“The husband did it” is a popular phrase for a reason.

We’ve known for decades that domestic violence is strongly linked to homicide, however we didn’t identify the concrete steps leading up to intimate partner homicide until 2019. In her study, Intimate Partner Femicide: Using Foucauldian Analysis to Track an Eight Stage Progression to Homicide, Dr. Jane Monckton Smith established the eight stage process that most male abusers take before murdering their female partners.

The stages are not necessarily followed chronologically and sometimes couples loop back to earlier stages, for instance if an abuser is able to reestablish control. However, if the relationship culminated in homicide, all eight stages were likely involved.

For a full breakdown on the stages, read the article below.

This case is slightly different than others because of the type of relationship that Patsy and Bob had at the time of her death. Bob did not have her under his control in an active cycle of abuse, but he was still attempting to do so and that is what made him so dangerous to her.

Stage 1: Pre-relationship

A pre-relationship history of stalking or abuse by the perpetrator. I believe there is an indication of this with Bob’s ex-wife Kitty — she had Patsy contact their past marriage counselor knowing he would tell her that Bob was abusive and a “sociopath,” and that she needed to get out of her marriage.

Stage 2: Early Relationship

The romance developing quickly into a serious relationship. There are indications that the relationship progressed quickly because Patsy was not aware of Bob’s financial situation at all, and after they got married he “immediately” changed. This is usually indicative of a relationship that began with “love bombing” before moving on to the cycle of violence.

Stage 3: Relationship

The relationship becoming dominated by coercive control. This is where most of the variation of abuse occurs among abusers.

Coercive control is an act or a pattern of acts of assault, threats, humiliation and intimidation or other abuse that is used to harm, punish, or frighten their victim. This controlling behaviour is designed to make a person dependent by isolating them from support, exploiting them, depriving them of independence and regulating their everyday behaviour… Experts like Evan Stark liken coercive control to being taken hostage.

In Patsy’s case we have confirmation from her that Bob was very abusive, and she acquired a restraining order against him after they divorced. We also have claims from family and friends that Bob became suddenly verbally abusive towards her and her family. A sudden change like that is often the beginning of the cycle of power and control — the abuser is testing the waters to see what he can get away with. He will adjust his behavior according to how the victim responds, but the cycle will always continue from here on out.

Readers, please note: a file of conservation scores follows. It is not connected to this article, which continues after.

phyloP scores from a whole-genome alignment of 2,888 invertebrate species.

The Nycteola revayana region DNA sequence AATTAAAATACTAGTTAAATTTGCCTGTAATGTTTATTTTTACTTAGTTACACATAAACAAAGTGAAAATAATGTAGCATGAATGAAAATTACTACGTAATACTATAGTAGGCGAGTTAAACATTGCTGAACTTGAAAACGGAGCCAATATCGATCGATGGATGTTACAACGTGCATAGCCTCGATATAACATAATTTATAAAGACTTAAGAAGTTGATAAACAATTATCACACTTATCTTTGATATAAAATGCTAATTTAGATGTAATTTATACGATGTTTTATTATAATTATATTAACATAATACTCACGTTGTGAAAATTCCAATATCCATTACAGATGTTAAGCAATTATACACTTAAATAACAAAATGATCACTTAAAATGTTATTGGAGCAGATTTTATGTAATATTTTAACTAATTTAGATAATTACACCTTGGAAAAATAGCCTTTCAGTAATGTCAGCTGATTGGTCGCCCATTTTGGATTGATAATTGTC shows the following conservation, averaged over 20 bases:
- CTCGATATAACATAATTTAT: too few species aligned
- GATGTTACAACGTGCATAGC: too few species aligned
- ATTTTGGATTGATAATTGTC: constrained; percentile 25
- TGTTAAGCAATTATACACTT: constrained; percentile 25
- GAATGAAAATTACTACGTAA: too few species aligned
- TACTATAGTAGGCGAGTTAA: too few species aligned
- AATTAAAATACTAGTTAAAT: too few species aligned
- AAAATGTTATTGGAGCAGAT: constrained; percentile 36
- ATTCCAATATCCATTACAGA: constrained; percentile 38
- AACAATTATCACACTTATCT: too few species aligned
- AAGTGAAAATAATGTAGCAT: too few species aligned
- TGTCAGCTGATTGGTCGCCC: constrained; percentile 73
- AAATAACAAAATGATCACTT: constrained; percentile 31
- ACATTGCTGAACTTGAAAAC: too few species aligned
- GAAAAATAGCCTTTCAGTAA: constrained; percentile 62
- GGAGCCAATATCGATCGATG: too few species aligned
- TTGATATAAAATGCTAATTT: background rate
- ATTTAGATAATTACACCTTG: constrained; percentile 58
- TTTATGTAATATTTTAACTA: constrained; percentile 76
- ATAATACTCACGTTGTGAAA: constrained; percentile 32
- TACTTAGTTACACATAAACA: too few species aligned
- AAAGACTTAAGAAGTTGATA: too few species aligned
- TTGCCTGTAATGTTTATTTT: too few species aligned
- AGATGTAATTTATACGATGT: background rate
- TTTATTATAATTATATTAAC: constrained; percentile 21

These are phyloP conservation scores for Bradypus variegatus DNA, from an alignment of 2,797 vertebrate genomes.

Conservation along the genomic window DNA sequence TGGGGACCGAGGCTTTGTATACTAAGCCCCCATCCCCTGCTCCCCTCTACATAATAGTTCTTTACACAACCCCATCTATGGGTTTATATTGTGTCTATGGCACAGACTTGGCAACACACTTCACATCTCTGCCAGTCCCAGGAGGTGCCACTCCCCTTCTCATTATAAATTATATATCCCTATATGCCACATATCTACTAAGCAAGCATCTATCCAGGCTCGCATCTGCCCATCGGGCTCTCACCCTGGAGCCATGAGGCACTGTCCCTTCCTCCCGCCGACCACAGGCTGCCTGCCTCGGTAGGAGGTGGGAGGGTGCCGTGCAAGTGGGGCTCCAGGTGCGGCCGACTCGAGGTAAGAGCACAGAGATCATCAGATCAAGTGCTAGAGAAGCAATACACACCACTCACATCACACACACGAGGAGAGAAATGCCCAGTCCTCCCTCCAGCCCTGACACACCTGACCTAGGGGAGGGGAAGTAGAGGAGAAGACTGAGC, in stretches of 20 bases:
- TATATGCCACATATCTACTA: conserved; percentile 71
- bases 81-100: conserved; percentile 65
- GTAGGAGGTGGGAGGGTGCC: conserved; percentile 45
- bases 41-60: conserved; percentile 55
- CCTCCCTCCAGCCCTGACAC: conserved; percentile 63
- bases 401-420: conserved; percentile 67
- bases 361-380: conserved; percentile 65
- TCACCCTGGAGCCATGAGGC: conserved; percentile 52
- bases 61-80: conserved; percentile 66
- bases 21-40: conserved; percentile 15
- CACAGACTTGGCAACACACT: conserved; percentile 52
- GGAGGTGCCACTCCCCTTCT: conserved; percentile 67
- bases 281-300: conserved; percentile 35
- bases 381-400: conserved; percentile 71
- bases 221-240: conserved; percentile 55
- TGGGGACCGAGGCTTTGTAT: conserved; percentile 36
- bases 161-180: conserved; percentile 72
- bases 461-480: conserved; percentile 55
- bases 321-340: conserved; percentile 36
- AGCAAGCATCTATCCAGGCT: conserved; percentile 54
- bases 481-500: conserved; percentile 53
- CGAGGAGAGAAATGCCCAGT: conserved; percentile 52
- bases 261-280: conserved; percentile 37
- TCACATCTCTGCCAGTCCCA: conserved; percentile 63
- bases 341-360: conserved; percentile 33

Stage 4: Trigger/s

A trigger to threaten the perpetrator’s control — for example, the relationship ends or the perpetrator gets into financial difficulty.

The reasons given for men killing their partners overwhelmingly revolved around withdrawal of commitment, or separation (Source: Dr. Jane Monckton Smith, Intimate Partner Femicide: Using Foucauldian Analysis to Track an Eight Stage Progression to Homicide).

I think that there were multiple triggers for Bob and multiple cycles through this stage and stage 7 before Patsy was finally murdered. I think the first trigger was when Patsy divorced him and get a protective order against him, and I think the second trigger was when he realized he could not stop her from testifying against him. If he lost his lawsuit because of her testimony, he would be in an even worse financial position than before.

In regards to the first trigger, leaving an abusive relationship is the most dangerous time for the victim. This is because DV is about power and control. When an abuser realizes he has lost all control of his victim, he will do anything to “gain” that power back, even if it means ending her life. Abusers often resort to an “If I can’t have her, then no one can” mentality.

Leaving can be fatal: In 45% of the homicides in which a man killed a woman, an immediate precipitating factor of the fatal incident was the woman leaving or trying to end the relationship. For clinic/hospital women who were abused on followup, 69% of those who had left or tried to leave an abuser in the previous year but whose abuse continued despite their attempted departure experienced severe incidents compared to 44% of women who had not left or tried to leave (Source: Carolyn Rebecca Block, Risk Factors for Death or Life-Threatening Injury for Abused Women in Chicago).